• Labyrinths…

    ...can be thought of as symbolic forms of pilgrimage; people can walk the path, ascending toward salvation or enlightenment. Many people could not afford to travel to holy sites and lands, so labyrinths and prayer substituted for such travel. Later, the religious significance of labyrinths faded, and they served primarily for entertainment, though recently their spiritual aspect has seen a resurgence. Many newly made labyrinths exist today, in churches and parks. Labyrinths are used by modern mystics to help achieve a contemplative state. Walking among the turnings, one loses track of direction and of the outside world, and thus quiets his mind. The result is a relaxed mental attitude, free of internal dialog. This is a form of meditation. Many people believe that meditation has health benefits as well as spiritual benefits.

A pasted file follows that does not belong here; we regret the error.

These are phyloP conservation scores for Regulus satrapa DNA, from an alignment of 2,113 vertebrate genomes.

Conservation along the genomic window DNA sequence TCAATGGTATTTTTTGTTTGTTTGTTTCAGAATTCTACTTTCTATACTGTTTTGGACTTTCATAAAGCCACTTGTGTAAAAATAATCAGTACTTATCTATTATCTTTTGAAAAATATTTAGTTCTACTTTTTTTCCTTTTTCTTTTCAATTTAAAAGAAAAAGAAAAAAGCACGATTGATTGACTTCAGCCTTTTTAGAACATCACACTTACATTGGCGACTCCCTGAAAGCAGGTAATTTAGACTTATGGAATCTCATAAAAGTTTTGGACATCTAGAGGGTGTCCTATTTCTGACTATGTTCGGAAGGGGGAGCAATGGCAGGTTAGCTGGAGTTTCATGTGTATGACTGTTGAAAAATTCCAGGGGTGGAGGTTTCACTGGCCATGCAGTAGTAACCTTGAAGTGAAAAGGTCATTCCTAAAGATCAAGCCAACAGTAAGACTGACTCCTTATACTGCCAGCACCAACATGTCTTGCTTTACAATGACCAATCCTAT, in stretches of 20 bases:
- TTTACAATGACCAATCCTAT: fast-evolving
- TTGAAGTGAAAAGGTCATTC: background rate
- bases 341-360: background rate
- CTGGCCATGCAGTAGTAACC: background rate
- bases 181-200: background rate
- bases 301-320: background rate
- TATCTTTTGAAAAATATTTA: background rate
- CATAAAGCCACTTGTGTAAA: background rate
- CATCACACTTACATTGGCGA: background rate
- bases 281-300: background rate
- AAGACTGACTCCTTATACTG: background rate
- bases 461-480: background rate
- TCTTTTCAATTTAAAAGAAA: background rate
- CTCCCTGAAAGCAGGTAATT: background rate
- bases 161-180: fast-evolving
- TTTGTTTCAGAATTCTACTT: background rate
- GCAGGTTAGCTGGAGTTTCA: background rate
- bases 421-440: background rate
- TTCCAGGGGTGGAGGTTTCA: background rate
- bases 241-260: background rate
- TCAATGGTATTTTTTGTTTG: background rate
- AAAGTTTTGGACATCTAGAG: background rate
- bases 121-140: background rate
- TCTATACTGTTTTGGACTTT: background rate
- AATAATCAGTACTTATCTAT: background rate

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Temple du Marais Labyinth

Temple du Marais ParisToday I will be about creating a labyrinth in this magnificent 17th century church in Paris – The Temple du Marais. It will be an octagon-shaped labyrinth with 4 different pause points, where the spiritual adventurer can stop and follow a suggested interactive experience based on hope, release and rest. While the labyrinth will fill the entire floor, choral music by Arvo Pärt will fill the rest of the rotonda.

Labyrinths provide for people a different kind of prayer experience – one that is more active, interactive, physical, spacial, visceral, silent and open-sourced.

So if you happen to be in Paris, drop by the Temple du Marais on Friday 10am – 10pm or Saturday 10am – 6pm at 17 rue St. Antoine, Paris 75004.

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